OSHA issues guidance as court upholds fall protection directive
The guidance follows the December release of OSHA's Compliance Guidance for Residential Construction. It requires that residential construction employers provide workers with fall protection according to OSHA's standard.
The guidance is directed mainly to those working on new construction and describes steps employers can take during stages of construction. For example, it includes chapters on:
- Installing roof trusses.
- Installing roof sheathing.
- Foundation walls and formwork.
- Installing floor joists and floor trusses.
- Installing subfloors.
- Installing walls.
- Sheathing walls.
- Exterior finishing.
- Interior finishing.
Among the methods for preventing fall-related injuries and deaths are using anchors for personal fall arrest systems and fall restraints, safety net systems, guardrails, ladders, and scaffolds for activities such as installing roof sheathing, weatherproofing a roof, and installing walls and subfloors.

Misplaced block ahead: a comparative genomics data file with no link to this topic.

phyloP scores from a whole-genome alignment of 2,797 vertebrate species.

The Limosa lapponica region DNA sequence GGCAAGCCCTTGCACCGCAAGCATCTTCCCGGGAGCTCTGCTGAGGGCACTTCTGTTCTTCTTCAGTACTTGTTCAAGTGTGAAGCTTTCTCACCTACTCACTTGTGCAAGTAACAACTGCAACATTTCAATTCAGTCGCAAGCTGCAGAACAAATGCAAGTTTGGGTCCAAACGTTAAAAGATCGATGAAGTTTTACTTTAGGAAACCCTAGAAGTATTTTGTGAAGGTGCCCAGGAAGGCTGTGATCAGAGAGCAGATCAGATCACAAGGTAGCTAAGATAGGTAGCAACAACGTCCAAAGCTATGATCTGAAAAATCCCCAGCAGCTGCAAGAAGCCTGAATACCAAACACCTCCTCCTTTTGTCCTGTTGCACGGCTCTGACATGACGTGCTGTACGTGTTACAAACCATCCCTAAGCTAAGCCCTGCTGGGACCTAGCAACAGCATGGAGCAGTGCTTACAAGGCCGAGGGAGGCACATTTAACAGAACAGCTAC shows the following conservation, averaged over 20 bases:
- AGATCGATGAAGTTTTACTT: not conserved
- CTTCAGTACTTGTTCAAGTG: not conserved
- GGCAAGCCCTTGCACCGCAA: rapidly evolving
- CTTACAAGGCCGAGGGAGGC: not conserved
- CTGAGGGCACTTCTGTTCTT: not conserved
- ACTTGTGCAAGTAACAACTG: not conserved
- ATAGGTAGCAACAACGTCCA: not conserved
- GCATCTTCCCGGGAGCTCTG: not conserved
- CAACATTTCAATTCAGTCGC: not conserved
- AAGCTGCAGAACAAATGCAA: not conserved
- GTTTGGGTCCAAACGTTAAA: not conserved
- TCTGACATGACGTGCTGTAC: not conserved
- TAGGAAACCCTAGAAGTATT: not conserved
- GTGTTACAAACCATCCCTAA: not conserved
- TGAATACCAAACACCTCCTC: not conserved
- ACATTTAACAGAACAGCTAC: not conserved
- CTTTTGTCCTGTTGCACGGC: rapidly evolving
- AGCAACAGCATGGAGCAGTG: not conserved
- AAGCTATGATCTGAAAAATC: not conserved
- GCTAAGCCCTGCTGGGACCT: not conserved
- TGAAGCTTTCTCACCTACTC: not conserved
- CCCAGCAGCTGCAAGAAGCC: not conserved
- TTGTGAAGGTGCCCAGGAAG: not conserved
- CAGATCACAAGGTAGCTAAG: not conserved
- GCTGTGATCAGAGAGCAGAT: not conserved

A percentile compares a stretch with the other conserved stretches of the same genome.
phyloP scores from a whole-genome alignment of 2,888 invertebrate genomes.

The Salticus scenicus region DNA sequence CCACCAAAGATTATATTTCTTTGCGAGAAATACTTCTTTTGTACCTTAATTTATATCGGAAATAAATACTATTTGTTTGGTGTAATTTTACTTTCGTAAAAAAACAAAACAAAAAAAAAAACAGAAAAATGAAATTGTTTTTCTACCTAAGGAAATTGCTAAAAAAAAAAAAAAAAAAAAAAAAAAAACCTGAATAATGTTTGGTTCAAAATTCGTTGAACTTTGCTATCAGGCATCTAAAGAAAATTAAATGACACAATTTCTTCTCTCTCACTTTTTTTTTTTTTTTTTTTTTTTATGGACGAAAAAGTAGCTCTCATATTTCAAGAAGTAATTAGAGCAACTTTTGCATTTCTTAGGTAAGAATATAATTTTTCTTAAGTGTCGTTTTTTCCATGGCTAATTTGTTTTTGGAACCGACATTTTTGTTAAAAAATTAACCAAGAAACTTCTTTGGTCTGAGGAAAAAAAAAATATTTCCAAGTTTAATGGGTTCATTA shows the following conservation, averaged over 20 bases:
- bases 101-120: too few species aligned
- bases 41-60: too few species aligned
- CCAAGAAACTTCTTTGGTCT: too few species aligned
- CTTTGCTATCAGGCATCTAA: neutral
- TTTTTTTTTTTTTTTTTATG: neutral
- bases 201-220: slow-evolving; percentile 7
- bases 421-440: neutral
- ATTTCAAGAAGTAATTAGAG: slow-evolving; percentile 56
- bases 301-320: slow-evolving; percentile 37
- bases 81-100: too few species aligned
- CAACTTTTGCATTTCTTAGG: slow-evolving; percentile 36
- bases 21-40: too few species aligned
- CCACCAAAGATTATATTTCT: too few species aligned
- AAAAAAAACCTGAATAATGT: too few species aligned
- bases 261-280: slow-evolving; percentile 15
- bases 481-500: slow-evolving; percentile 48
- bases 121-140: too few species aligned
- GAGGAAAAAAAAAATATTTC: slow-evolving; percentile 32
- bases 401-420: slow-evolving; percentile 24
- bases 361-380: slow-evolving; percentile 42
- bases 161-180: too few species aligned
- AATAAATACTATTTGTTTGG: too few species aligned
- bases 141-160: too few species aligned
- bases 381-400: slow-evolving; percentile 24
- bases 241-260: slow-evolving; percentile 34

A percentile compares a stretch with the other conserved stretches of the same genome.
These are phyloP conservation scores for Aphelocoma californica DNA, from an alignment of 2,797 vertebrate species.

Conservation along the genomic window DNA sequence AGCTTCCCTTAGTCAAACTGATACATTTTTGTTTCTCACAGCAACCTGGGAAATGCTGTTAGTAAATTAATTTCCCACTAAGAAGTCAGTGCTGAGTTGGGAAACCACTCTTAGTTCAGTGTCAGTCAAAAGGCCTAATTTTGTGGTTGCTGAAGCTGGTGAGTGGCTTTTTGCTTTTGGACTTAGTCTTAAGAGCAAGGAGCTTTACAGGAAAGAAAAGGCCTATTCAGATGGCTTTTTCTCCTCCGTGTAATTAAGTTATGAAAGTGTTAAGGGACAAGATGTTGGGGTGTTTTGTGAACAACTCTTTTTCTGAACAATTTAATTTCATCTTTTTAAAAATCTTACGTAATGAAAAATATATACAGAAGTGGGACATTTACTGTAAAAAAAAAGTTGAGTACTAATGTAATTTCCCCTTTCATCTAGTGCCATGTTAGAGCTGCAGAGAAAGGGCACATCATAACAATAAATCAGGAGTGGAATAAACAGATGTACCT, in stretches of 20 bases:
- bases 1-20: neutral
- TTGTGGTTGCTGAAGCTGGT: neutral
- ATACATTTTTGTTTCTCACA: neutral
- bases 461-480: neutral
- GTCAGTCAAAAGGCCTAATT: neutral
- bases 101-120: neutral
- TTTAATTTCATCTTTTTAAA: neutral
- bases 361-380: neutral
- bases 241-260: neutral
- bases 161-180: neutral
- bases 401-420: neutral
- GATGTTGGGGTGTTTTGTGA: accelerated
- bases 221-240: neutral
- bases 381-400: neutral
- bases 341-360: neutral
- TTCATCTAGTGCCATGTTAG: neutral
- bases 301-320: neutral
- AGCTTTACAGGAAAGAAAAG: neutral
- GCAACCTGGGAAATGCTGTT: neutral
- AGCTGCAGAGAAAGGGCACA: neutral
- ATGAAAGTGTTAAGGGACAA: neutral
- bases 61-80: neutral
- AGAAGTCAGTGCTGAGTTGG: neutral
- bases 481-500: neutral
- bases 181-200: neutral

Falls are the number one cause of workplace deaths in construction, according to OSHA. The Bureau of Labor Statistics estimates an average of 40 workers are killed each year as a result of falls from residential roofs.
The directive issued in December rescinded the Interim Fall Protection Compliance Guidelines for Residential Construction. It requires all residential construction employers to comply with 29 Code of Federal Regulations 1926.501(b)(13). Where residential builders can demonstrate that traditional fall protection is not feasible, it allows for alternative means of providing protection.
The 7th U.S. Circuit Court of Appeals rejected a challenge to the directive brought by the National Roofing Construction Association. Construction and roofing companies have until June 16 to comply with the new directive.
Read more at the WorkersComp Forum homepage.
May 16, 2011
Copyright 2011© LRP Publications